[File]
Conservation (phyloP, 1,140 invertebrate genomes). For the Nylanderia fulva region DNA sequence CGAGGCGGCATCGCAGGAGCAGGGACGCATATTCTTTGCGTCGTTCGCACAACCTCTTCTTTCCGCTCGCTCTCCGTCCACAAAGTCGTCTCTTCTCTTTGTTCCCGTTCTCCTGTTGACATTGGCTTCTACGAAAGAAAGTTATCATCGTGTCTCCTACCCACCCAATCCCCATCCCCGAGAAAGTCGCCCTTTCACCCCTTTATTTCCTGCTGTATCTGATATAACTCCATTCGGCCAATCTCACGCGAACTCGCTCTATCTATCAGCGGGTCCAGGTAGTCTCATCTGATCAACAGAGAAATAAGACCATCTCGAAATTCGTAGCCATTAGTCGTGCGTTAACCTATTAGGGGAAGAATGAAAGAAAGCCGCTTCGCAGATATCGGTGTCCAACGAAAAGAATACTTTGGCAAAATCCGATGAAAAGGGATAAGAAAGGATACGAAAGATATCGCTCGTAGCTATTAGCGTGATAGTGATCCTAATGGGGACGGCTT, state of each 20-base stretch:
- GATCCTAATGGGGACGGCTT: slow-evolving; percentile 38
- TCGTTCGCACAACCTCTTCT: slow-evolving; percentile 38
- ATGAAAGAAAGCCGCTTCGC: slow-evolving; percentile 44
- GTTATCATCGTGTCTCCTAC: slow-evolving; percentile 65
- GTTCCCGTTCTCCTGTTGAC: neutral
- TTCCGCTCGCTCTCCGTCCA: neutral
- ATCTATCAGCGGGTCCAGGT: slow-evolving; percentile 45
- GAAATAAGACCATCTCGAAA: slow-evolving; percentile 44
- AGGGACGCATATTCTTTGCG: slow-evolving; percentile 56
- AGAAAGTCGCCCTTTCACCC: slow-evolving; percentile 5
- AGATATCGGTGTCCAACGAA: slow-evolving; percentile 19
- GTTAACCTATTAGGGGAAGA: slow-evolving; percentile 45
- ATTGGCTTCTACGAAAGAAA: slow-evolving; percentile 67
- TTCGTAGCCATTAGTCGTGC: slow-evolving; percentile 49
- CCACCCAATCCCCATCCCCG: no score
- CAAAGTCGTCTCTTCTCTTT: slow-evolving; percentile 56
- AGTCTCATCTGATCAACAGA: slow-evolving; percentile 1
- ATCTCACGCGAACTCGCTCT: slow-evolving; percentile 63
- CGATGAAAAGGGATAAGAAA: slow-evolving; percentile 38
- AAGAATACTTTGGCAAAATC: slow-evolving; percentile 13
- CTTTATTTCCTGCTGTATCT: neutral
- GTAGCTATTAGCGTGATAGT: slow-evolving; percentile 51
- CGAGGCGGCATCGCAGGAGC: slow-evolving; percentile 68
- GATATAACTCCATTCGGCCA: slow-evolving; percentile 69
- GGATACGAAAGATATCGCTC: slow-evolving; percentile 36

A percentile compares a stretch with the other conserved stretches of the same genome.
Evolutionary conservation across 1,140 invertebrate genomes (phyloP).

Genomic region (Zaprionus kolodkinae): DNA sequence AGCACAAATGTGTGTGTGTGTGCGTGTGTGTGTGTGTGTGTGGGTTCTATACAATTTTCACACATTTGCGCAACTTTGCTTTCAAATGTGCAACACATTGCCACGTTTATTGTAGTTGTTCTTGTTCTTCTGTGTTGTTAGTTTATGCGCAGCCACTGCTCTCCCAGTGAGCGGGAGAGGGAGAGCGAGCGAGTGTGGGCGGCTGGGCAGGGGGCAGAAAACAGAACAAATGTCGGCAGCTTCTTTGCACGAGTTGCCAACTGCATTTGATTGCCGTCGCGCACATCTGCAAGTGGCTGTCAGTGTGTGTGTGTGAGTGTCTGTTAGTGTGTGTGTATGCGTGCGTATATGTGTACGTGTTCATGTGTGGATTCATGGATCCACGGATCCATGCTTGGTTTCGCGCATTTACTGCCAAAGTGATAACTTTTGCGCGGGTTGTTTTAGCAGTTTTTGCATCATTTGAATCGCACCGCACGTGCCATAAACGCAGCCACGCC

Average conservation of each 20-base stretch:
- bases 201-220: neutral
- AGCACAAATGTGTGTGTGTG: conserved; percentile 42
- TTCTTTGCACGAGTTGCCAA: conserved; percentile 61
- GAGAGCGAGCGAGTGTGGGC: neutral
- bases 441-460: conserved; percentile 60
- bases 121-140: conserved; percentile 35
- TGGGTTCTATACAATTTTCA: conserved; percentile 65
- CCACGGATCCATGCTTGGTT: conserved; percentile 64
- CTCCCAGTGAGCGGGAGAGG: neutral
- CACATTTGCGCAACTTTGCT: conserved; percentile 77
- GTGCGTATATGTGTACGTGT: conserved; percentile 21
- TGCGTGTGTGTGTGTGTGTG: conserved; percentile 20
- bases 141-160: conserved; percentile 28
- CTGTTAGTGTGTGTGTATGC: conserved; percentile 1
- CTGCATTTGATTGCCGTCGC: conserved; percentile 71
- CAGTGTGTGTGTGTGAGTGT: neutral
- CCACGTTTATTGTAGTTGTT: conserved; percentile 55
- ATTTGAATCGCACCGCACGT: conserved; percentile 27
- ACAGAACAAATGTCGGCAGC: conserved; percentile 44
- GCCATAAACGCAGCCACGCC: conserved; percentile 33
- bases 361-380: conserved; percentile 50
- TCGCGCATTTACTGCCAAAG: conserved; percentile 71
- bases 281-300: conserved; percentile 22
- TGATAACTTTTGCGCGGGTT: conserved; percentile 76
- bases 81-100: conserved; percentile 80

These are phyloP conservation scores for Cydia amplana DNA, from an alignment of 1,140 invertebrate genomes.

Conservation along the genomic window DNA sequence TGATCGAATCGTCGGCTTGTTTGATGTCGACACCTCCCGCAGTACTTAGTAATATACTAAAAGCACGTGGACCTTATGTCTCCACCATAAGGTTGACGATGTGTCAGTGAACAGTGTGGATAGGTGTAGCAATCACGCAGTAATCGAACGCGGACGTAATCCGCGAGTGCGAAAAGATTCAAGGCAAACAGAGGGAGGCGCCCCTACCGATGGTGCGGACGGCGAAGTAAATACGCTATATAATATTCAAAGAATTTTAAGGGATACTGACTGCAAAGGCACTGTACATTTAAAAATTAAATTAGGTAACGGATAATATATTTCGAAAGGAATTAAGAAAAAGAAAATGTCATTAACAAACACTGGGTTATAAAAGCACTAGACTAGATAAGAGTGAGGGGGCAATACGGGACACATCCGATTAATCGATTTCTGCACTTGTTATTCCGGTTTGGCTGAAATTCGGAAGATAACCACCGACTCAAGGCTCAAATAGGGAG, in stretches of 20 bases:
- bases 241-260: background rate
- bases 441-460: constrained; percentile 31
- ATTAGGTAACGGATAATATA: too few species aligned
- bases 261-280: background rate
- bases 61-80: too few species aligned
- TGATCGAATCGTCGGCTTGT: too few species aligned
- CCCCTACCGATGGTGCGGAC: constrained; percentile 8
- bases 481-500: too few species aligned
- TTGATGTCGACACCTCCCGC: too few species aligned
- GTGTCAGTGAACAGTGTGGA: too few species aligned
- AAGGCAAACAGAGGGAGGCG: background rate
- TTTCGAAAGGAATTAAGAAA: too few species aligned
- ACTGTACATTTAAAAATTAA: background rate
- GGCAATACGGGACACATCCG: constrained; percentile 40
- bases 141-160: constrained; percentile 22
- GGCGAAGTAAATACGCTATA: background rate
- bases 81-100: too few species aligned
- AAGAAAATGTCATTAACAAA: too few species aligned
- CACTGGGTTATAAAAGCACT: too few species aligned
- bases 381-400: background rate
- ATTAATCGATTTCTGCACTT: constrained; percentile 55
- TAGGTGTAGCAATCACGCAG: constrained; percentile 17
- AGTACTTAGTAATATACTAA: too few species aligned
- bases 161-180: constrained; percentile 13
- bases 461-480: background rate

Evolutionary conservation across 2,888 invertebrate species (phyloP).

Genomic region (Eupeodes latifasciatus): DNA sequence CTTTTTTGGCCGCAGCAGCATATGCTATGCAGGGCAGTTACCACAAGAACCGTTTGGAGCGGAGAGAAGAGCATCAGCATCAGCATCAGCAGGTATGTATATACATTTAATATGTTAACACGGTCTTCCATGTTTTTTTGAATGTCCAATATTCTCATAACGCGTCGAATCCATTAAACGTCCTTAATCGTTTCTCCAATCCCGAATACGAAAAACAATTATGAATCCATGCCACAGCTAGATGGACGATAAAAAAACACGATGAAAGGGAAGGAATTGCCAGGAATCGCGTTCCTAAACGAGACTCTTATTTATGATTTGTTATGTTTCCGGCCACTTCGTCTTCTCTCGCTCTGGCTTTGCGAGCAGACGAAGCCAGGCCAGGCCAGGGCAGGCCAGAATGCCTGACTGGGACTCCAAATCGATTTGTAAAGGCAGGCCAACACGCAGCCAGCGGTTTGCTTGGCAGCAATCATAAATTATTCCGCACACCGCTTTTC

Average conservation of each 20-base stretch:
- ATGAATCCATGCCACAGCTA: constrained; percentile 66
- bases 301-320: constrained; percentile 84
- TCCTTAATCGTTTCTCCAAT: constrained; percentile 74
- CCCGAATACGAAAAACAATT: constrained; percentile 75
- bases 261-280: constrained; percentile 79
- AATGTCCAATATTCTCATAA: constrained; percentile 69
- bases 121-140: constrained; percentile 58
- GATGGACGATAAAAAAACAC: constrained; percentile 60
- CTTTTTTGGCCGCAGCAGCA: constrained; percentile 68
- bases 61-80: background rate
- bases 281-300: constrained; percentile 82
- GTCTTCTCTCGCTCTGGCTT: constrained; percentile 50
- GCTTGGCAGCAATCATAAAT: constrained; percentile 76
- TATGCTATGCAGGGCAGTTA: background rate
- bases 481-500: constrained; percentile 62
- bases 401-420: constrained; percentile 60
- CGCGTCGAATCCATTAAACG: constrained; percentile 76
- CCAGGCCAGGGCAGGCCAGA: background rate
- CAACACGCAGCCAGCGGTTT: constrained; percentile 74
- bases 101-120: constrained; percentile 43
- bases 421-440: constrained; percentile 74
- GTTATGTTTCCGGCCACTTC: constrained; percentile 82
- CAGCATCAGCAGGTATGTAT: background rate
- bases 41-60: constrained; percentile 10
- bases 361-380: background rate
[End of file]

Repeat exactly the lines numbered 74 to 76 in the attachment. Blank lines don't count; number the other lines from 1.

- bases 81-100: too few species aligned
- AAGAAAATGTCATTAACAAA: too few species aligned
- CACTGGGTTATAAAAGCACT: too few species aligned